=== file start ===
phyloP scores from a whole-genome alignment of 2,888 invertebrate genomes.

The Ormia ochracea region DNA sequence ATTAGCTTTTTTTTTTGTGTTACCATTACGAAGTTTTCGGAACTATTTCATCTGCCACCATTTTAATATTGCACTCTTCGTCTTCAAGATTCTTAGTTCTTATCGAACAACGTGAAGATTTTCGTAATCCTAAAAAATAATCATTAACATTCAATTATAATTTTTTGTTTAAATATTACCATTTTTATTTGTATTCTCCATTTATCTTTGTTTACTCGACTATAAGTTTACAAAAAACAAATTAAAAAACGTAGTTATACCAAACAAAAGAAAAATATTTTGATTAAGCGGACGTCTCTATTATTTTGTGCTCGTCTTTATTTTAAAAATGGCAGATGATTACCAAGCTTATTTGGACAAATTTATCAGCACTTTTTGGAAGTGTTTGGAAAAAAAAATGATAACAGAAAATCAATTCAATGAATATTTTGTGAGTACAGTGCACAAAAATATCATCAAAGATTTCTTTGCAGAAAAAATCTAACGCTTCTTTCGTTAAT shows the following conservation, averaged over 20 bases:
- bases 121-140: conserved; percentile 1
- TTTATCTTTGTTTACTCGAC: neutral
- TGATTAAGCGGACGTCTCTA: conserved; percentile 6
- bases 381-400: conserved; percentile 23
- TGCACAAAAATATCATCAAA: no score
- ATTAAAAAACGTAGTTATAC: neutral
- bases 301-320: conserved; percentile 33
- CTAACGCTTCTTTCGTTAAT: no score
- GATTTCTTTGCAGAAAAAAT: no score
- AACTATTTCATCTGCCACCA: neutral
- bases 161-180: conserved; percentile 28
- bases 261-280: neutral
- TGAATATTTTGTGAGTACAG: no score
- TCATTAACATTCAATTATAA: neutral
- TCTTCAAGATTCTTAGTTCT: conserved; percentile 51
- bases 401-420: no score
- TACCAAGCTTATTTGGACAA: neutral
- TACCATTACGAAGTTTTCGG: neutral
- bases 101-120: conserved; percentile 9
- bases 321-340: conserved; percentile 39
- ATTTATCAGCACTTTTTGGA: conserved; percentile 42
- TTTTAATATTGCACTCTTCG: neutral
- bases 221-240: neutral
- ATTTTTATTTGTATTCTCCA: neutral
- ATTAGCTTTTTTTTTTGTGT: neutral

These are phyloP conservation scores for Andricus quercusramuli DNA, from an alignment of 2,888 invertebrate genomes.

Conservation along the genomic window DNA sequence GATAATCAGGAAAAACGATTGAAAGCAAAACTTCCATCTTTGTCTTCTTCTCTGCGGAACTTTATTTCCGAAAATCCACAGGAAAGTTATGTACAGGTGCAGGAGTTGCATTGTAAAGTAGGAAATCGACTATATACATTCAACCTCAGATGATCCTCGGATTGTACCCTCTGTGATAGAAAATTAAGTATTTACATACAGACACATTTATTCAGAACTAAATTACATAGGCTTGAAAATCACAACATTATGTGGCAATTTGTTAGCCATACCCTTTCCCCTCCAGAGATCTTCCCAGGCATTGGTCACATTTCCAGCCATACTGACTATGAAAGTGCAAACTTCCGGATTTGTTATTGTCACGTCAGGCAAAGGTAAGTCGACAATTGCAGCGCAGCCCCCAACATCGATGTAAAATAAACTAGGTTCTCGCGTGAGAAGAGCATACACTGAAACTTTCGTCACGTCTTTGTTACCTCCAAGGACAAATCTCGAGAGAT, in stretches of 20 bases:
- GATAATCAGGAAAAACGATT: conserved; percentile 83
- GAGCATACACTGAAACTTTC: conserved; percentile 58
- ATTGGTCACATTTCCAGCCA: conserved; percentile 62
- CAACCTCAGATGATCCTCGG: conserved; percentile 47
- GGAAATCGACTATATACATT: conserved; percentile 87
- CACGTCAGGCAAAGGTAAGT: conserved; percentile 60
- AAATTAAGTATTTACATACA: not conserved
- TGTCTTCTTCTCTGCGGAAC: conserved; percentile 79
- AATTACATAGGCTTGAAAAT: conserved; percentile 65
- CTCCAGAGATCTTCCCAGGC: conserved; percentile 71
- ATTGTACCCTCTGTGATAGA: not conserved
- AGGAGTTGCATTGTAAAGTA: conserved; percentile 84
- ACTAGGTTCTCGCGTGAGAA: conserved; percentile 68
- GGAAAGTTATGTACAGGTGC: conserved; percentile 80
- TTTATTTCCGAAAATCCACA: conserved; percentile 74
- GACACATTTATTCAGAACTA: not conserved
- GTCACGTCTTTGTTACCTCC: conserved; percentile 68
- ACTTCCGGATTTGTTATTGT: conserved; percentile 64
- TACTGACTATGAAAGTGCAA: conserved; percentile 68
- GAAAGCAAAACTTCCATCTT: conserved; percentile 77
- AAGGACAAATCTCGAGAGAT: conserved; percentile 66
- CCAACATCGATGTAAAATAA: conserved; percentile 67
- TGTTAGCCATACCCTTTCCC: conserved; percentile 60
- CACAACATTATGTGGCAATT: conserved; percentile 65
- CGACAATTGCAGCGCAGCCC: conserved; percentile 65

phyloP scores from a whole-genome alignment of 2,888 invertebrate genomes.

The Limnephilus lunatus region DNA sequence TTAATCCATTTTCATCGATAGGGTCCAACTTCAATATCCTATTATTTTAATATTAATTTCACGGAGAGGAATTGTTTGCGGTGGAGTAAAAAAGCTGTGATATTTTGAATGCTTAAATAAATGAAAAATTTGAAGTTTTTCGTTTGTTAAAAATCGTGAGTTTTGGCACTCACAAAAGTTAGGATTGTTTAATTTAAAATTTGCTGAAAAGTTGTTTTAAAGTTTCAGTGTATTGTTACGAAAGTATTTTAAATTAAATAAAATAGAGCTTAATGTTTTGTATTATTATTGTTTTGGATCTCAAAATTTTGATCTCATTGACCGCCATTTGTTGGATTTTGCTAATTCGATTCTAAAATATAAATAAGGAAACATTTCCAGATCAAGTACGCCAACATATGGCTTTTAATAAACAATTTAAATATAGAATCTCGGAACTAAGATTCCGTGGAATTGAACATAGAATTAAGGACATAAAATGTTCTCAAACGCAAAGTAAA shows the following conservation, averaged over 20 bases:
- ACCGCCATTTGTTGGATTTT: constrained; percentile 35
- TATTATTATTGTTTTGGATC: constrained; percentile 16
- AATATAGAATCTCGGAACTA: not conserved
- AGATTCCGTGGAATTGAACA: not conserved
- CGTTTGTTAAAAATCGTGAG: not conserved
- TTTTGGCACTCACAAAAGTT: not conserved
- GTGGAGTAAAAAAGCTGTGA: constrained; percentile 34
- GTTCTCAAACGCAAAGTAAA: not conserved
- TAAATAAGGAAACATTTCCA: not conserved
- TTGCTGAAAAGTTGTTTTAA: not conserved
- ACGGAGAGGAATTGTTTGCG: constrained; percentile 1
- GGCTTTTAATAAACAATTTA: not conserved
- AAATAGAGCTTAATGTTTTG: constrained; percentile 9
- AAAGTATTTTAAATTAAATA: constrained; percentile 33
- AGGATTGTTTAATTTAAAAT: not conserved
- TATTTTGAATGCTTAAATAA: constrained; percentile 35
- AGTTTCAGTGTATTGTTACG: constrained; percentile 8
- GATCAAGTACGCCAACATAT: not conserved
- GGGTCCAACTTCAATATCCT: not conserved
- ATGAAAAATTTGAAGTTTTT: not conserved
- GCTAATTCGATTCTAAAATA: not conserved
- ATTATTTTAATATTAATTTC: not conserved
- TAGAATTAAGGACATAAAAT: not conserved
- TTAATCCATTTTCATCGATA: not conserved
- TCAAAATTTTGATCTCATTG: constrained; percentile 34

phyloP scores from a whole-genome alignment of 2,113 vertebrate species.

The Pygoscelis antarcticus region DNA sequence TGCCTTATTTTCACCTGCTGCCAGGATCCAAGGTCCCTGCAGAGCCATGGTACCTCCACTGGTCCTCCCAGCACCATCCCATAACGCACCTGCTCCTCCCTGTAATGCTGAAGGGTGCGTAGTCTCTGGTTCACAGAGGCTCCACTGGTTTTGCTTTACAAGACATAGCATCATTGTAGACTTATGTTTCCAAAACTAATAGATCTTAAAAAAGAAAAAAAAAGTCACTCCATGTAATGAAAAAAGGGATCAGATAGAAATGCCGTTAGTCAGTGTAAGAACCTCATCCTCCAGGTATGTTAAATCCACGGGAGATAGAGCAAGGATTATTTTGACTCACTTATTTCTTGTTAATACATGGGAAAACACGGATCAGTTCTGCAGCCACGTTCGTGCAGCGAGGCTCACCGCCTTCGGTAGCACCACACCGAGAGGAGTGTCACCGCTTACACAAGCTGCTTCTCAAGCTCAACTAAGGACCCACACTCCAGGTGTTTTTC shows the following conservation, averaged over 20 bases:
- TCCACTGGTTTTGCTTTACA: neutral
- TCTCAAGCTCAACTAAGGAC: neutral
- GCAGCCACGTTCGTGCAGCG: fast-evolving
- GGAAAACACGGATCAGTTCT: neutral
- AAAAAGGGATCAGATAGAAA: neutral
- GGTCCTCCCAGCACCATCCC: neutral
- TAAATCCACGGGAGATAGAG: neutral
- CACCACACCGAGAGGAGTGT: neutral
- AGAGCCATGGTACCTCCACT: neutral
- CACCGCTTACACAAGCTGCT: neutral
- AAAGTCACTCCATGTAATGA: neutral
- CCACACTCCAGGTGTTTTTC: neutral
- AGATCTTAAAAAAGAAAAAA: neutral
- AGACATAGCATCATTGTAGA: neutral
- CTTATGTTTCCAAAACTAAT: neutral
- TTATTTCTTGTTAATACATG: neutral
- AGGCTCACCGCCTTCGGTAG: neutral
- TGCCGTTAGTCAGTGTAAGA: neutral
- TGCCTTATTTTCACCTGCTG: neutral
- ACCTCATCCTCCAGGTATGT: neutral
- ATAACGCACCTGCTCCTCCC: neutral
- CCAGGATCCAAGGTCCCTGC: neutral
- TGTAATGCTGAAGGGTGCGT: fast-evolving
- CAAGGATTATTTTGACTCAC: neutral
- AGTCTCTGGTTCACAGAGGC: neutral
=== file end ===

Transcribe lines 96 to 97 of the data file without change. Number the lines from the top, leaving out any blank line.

- AGATCTTAAAAAAGAAAAAA: neutral
- AGACATAGCATCATTGTAGA: neutral